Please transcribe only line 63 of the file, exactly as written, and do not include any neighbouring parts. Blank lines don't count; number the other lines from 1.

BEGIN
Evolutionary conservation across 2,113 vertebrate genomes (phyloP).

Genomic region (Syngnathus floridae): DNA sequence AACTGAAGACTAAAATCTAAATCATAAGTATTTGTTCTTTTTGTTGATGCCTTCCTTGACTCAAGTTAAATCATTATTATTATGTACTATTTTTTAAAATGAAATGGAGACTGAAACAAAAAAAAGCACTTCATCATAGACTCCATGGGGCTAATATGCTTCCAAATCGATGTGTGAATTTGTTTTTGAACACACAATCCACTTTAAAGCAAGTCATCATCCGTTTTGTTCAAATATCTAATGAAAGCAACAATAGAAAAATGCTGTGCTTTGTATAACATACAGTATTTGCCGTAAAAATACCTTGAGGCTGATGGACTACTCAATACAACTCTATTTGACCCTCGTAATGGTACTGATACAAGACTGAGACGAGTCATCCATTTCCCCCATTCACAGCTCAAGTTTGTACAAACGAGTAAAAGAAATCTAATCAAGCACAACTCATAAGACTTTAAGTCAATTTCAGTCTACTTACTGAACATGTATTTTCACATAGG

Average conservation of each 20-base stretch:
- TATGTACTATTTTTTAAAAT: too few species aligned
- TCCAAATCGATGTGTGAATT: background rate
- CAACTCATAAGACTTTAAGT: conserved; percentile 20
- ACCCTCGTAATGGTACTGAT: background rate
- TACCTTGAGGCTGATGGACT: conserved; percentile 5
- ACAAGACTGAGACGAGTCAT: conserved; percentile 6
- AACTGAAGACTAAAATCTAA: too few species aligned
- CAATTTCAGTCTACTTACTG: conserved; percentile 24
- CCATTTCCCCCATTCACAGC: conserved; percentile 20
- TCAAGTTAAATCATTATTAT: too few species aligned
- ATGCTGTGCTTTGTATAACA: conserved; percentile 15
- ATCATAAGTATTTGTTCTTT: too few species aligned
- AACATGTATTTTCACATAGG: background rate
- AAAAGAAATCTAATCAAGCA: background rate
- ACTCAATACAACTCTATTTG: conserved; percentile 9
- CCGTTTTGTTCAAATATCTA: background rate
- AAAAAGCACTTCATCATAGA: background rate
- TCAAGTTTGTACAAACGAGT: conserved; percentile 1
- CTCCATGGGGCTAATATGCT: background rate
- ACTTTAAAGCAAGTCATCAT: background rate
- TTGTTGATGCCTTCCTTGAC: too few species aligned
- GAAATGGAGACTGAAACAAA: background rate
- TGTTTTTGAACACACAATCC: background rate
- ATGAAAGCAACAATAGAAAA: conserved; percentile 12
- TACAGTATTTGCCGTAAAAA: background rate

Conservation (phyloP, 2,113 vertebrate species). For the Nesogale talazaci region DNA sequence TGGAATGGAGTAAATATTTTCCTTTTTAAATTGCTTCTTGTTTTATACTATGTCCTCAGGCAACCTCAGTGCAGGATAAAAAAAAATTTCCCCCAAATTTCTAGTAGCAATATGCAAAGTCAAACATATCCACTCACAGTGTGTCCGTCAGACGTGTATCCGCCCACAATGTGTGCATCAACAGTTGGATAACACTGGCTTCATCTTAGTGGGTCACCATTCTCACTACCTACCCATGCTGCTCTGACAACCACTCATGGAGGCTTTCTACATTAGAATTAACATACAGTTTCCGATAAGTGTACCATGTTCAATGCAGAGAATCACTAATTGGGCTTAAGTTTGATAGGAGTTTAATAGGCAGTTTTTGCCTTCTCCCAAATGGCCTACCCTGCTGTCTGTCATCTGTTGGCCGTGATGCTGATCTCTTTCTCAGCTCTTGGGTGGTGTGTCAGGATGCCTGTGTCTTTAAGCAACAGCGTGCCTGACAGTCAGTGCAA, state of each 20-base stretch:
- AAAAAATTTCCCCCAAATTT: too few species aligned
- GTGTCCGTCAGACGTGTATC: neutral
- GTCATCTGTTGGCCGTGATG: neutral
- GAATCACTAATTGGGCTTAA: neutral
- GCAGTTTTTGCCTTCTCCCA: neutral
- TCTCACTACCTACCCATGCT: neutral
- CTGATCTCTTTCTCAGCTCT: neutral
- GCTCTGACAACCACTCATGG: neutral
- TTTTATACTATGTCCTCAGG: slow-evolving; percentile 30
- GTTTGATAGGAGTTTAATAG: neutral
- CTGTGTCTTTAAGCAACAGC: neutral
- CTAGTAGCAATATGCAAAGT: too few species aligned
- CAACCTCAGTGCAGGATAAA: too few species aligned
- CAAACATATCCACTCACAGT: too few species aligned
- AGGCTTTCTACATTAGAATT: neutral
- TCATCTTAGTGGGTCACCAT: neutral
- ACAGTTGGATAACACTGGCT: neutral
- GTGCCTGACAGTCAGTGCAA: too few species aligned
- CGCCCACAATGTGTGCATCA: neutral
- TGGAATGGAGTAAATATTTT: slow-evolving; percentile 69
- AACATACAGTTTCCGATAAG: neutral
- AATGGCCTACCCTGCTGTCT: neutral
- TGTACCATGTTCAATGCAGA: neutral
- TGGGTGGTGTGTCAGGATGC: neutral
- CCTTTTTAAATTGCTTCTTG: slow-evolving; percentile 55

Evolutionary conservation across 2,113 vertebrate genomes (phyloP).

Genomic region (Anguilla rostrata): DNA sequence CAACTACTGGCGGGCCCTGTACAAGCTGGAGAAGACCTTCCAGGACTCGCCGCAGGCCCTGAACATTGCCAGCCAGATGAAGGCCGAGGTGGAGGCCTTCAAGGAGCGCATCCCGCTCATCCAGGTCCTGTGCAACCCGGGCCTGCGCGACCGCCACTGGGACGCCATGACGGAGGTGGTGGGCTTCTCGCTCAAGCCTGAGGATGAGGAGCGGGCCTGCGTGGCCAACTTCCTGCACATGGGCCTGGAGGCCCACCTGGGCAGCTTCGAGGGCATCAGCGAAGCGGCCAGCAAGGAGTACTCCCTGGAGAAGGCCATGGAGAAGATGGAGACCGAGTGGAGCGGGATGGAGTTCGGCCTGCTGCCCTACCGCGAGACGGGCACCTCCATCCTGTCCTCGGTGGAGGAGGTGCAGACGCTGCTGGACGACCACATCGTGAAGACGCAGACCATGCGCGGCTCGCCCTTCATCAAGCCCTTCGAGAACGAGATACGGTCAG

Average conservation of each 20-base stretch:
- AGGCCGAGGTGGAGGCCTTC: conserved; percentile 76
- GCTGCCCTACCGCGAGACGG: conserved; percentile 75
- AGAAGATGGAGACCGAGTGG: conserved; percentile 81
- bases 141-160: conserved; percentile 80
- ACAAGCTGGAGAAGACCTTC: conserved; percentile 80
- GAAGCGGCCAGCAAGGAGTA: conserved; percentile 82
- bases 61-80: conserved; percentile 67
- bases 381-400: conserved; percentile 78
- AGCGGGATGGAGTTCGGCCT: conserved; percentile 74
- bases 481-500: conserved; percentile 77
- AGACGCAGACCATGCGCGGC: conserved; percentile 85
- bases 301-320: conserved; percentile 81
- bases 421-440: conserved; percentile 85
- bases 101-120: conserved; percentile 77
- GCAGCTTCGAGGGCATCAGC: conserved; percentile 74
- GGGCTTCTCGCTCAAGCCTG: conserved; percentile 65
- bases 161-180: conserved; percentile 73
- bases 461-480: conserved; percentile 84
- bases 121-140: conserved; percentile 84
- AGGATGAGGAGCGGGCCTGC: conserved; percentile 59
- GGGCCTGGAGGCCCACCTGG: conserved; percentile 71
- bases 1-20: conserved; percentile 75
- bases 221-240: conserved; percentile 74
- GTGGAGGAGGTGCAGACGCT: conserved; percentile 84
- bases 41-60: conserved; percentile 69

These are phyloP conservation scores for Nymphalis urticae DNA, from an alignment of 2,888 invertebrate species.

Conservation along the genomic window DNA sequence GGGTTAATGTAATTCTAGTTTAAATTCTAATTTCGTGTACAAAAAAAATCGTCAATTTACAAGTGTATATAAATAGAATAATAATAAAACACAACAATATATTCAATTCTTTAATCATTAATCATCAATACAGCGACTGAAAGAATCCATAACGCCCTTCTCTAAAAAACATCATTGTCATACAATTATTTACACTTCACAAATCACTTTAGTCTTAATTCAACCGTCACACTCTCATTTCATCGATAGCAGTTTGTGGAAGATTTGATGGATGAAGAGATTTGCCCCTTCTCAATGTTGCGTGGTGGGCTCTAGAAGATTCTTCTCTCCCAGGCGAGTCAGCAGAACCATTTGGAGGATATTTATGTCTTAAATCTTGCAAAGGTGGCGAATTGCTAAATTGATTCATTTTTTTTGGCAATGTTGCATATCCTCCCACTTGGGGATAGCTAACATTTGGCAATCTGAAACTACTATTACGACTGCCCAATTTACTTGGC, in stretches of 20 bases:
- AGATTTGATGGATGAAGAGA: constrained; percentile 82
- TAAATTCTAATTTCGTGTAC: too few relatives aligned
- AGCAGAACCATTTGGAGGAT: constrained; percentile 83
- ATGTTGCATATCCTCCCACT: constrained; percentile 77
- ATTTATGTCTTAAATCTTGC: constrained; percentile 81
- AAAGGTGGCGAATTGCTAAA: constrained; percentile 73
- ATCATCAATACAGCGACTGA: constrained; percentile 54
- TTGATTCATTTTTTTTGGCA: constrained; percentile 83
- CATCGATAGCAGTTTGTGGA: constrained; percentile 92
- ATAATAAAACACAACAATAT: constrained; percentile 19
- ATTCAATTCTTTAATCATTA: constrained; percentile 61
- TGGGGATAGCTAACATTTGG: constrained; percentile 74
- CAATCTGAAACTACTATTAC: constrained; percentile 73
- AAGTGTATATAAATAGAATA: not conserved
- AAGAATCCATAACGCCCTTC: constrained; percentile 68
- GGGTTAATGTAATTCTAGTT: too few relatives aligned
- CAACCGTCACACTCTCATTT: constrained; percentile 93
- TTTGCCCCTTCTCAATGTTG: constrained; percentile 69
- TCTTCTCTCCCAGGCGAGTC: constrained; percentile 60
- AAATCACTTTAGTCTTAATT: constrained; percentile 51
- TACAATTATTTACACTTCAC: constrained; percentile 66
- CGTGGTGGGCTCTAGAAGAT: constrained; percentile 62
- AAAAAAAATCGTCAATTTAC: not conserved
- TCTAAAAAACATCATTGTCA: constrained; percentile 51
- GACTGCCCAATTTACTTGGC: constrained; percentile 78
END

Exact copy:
- GAAGCGGCCAGCAAGGAGTA: conserved; percentile 82